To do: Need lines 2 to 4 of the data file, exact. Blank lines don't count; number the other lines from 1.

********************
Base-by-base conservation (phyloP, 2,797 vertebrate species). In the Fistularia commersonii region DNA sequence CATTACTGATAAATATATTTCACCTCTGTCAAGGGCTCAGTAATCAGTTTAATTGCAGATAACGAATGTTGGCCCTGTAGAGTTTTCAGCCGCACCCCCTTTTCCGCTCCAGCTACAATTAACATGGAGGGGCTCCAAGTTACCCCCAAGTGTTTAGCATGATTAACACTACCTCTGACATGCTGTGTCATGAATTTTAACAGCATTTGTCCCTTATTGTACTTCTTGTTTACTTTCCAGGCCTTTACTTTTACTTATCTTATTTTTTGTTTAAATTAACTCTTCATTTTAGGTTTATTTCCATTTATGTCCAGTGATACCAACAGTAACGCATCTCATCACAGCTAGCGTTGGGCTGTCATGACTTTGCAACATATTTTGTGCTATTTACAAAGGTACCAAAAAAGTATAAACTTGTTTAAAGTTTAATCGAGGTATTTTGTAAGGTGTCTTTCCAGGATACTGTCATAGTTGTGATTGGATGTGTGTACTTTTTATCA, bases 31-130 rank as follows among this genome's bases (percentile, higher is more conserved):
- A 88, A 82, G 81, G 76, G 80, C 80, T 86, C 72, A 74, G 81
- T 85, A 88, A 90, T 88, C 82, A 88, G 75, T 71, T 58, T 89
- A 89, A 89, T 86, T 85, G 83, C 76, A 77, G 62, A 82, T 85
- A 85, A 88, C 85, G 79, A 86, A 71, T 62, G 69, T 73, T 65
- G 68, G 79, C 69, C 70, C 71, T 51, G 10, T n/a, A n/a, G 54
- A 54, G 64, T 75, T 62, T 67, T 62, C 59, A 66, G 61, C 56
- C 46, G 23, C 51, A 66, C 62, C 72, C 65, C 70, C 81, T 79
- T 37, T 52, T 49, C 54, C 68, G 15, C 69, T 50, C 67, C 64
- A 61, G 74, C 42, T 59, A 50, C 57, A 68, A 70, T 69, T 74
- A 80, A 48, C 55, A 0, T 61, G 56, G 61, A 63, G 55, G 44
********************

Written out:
- A 88, A 82, G 81, G 76, G 80, C 80, T 86, C 72, A 74, G 81
- T 85, A 88, A 90, T 88, C 82, A 88, G 75, T 71, T 58, T 89
- A 89, A 89, T 86, T 85, G 83, C 76, A 77, G 62, A 82, T 85